Wednesday, 21 March 2018

Ceisteanna (285)

Thomas P. Broughan

Ceist:

285. Deputy Thomas P. Broughan asked the Minister for Communications, Climate Action and Environment if he will report on his recent decision to ban coal burning here from September 2018; the impacts this will have on ordinary households, in particular on households enduring fuel poverty; and if he will make a statement on the matter. [13184/18]

Amharc ar fhreagra

Freagraí scríofa (Ceist ar Communications)

The ban on the marketing, sale and distribution of bituminous coal, or ‘the smoky coal ban’ as it is commonly known, was first introduced in Dublin in 1990, and subsequently extended to our major cities. Following a public consultation process, it was further extended in 2012, and now applies in 26 urban areas nationwide. The ban has proved very effective in reducing particulate matter and sulphur dioxide levels and has had the effect of significantly improving public health. Research indicates, for example, that the ban has resulted in over 350 fewer annual deaths in Dublin alone.

Scientific understanding has evolved in the intervening years, however, and numerous studies now indicate that air pollution has impacts on human health at lower levels than was previously understood.  Consequently, it is necessary to continue to strengthen policy to enhance air quality for the protection of people’s health and the environment.

Recent monitoring has also revealed that the air quality in some of our smaller towns in Winter is worse than that in larger towns where the ban is in place.  Given the clear human health benefits, I am committed to extending the ban nationwide.  This process necessarily involves discussion and consultation with a wide number of stakeholders, including with the European Commission, relevant Government Departments and Agencies, the residential fuel industry, and the general public.  Discussions with many of these stakeholders on issues that may arise in connection with the proposed nationwide ban are underway.  My next step will be to introduce the specific legal measures to give effect to the ban over a twelve month period commencing in Autumn 2018. This period of 12 months lead-in time will allow both the industry and householders to 'wash through' existing stock in preparation for the full ban on the marketing, sale, distribution and burning of bituminous coal coming into effect throughout the State from Autumn 2019.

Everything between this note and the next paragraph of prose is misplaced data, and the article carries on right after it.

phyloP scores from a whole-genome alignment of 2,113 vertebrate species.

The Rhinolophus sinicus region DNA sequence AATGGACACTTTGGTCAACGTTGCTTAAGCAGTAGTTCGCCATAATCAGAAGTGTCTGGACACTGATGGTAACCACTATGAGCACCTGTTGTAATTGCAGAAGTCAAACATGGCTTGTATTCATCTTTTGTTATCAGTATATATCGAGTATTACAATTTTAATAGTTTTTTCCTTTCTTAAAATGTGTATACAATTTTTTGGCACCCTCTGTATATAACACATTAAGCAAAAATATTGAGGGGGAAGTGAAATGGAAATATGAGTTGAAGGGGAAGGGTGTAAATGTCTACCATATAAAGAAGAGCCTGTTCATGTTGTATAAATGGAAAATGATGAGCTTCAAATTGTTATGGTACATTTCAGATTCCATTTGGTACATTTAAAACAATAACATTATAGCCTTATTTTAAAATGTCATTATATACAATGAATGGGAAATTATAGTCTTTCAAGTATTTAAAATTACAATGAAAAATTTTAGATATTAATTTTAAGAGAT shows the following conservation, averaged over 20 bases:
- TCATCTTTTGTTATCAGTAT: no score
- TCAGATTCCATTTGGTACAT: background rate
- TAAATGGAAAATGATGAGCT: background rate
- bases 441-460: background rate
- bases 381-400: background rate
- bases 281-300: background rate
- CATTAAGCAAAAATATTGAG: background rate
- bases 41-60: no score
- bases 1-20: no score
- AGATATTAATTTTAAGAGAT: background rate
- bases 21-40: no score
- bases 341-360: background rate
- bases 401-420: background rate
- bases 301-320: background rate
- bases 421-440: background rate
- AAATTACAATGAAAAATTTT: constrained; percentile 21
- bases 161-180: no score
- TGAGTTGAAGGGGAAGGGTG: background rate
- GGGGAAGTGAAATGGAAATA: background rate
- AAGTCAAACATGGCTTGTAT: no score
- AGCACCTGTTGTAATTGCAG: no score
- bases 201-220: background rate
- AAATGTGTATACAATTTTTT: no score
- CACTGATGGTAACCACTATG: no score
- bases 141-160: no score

Where householders continue to rely on solid fuel, there is now a range of innovative low smoke solid fuel products, including low smoke coal products, available on the market. Low smoke solid fuel is cleaner and more energy efficient. It can deliver improved air quality as well as human health benefits.

In relation to cost, the Sustainable Energy Authority of Ireland has published figures comparing the respective costs of domestic fuels.  These are available online at https://www.seai.ie/resources/publications/Domestic-Fuel-Cost-Comparison-October-2017.pdf and show that while low smoke fuels are typically more expensive to buy on a weight-by-weight basis, they have a higher heat output than coal or lignite nuggets.  Low smoke fuels, therefore, represent good value for money.